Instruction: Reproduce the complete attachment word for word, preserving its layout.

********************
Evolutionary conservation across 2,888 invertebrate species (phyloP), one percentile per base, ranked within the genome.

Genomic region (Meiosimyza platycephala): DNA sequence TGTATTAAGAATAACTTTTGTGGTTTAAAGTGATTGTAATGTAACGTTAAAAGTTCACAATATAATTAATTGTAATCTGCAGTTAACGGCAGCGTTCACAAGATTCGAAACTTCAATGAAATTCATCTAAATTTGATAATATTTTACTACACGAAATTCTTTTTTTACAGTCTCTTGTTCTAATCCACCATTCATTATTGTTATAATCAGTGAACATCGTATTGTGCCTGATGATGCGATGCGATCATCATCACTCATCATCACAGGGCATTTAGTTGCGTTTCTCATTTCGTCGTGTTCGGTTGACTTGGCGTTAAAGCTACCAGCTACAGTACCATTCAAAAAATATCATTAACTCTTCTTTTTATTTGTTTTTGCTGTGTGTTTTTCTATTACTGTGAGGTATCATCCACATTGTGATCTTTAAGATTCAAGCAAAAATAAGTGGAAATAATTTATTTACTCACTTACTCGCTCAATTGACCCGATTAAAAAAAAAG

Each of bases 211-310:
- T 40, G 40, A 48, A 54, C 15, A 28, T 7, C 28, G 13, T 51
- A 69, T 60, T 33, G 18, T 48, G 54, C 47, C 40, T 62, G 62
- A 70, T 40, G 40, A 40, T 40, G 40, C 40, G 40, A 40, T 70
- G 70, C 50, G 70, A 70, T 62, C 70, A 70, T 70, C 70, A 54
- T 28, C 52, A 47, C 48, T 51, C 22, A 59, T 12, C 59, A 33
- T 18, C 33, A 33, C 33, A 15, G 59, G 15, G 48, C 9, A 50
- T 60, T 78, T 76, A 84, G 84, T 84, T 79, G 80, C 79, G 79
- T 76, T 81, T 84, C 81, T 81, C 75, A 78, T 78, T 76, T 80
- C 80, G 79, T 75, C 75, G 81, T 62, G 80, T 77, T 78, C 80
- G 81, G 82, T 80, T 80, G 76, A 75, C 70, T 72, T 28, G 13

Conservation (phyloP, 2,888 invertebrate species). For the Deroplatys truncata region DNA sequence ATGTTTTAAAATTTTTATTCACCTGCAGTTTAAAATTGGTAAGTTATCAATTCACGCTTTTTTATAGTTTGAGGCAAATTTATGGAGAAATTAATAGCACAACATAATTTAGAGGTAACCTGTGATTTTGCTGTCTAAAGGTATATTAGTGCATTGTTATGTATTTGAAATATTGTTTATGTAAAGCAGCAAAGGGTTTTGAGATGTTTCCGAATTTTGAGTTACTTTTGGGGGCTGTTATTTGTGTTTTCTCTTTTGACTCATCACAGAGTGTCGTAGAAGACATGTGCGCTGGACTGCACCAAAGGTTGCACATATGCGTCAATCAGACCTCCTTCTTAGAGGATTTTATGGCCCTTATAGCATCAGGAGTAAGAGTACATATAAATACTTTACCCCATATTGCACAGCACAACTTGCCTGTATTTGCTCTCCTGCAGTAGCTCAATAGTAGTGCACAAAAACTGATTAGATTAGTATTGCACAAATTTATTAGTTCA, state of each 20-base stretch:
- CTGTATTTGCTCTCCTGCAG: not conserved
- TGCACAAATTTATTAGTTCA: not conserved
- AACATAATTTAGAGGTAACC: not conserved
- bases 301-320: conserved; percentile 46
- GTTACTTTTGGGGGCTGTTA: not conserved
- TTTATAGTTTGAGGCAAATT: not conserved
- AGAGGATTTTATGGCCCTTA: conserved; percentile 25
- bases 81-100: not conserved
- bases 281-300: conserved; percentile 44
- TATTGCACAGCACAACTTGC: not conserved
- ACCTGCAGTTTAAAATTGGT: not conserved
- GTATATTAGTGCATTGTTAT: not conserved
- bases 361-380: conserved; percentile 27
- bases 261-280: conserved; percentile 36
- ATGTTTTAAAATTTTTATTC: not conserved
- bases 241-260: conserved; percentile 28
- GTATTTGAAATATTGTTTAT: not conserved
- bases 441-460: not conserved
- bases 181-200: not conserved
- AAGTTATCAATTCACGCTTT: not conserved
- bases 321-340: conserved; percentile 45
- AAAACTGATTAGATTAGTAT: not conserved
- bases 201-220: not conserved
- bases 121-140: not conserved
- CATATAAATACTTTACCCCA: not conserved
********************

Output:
Evolutionary conservation across 2,888 invertebrate species (phyloP), one percentile per base, ranked within the genome.

Genomic region (Meiosimyza platycephala): DNA sequence TGTATTAAGAATAACTTTTGTGGTTTAAAGTGATTGTAATGTAACGTTAAAAGTTCACAATATAATTAATTGTAATCTGCAGTTAACGGCAGCGTTCACAAGATTCGAAACTTCAATGAAATTCATCTAAATTTGATAATATTTTACTACACGAAATTCTTTTTTTACAGTCTCTTGTTCTAATCCACCATTCATTATTGTTATAATCAGTGAACATCGTATTGTGCCTGATGATGCGATGCGATCATCATCACTCATCATCACAGGGCATTTAGTTGCGTTTCTCATTTCGTCGTGTTCGGTTGACTTGGCGTTAAAGCTACCAGCTACAGTACCATTCAAAAAATATCATTAACTCTTCTTTTTATTTGTTTTTGCTGTGTGTTTTTCTATTACTGTGAGGTATCATCCACATTGTGATCTTTAAGATTCAAGCAAAAATAAGTGGAAATAATTTATTTACTCACTTACTCGCTCAATTGACCCGATTAAAAAAAAAG

Each of bases 211-310:
- T 40, G 40, A 48, A 54, C 15, A 28, T 7, C 28, G 13, T 51
- A 69, T 60, T 33, G 18, T 48, G 54, C 47, C 40, T 62, G 62
- A 70, T 40, G 40, A 40, T 40, G 40, C 40, G 40, A 40, T 70
- G 70, C 50, G 70, A 70, T 62, C 70, A 70, T 70, C 70, A 54
- T 28, C 52, A 47, C 48, T 51, C 22, A 59, T 12, C 59, A 33
- T 18, C 33, A 33, C 33, A 15, G 59, G 15, G 48, C 9, A 50
- T 60, T 78, T 76, A 84, G 84, T 84, T 79, G 80, C 79, G 79
- T 76, T 81, T 84, C 81, T 81, C 75, A 78, T 78, T 76, T 80
- C 80, G 79, T 75, C 75, G 81, T 62, G 80, T 77, T 78, C 80
- G 81, G 82, T 80, T 80, G 76, A 75, C 70, T 72, T 28, G 13

Conservation (phyloP, 2,888 invertebrate species). For the Deroplatys truncata region DNA sequence ATGTTTTAAAATTTTTATTCACCTGCAGTTTAAAATTGGTAAGTTATCAATTCACGCTTTTTTATAGTTTGAGGCAAATTTATGGAGAAATTAATAGCACAACATAATTTAGAGGTAACCTGTGATTTTGCTGTCTAAAGGTATATTAGTGCATTGTTATGTATTTGAAATATTGTTTATGTAAAGCAGCAAAGGGTTTTGAGATGTTTCCGAATTTTGAGTTACTTTTGGGGGCTGTTATTTGTGTTTTCTCTTTTGACTCATCACAGAGTGTCGTAGAAGACATGTGCGCTGGACTGCACCAAAGGTTGCACATATGCGTCAATCAGACCTCCTTCTTAGAGGATTTTATGGCCCTTATAGCATCAGGAGTAAGAGTACATATAAATACTTTACCCCATATTGCACAGCACAACTTGCCTGTATTTGCTCTCCTGCAGTAGCTCAATAGTAGTGCACAAAAACTGATTAGATTAGTATTGCACAAATTTATTAGTTCA, state of each 20-base stretch:
- CTGTATTTGCTCTCCTGCAG: not conserved
- TGCACAAATTTATTAGTTCA: not conserved
- AACATAATTTAGAGGTAACC: not conserved
- bases 301-320: conserved; percentile 46
- GTTACTTTTGGGGGCTGTTA: not conserved
- TTTATAGTTTGAGGCAAATT: not conserved
- AGAGGATTTTATGGCCCTTA: conserved; percentile 25
- bases 81-100: not conserved
- bases 281-300: conserved; percentile 44
- TATTGCACAGCACAACTTGC: not conserved
- ACCTGCAGTTTAAAATTGGT: not conserved
- GTATATTAGTGCATTGTTAT: not conserved
- bases 361-380: conserved; percentile 27
- bases 261-280: conserved; percentile 36
- ATGTTTTAAAATTTTTATTC: not conserved
- bases 241-260: conserved; percentile 28
- GTATTTGAAATATTGTTTAT: not conserved
- bases 441-460: not conserved
- bases 181-200: not conserved
- AAGTTATCAATTCACGCTTT: not conserved
- bases 321-340: conserved; percentile 45
- AAAACTGATTAGATTAGTAT: not conserved
- bases 201-220: not conserved
- bases 121-140: not conserved
- CATATAAATACTTTACCCCA: not conserved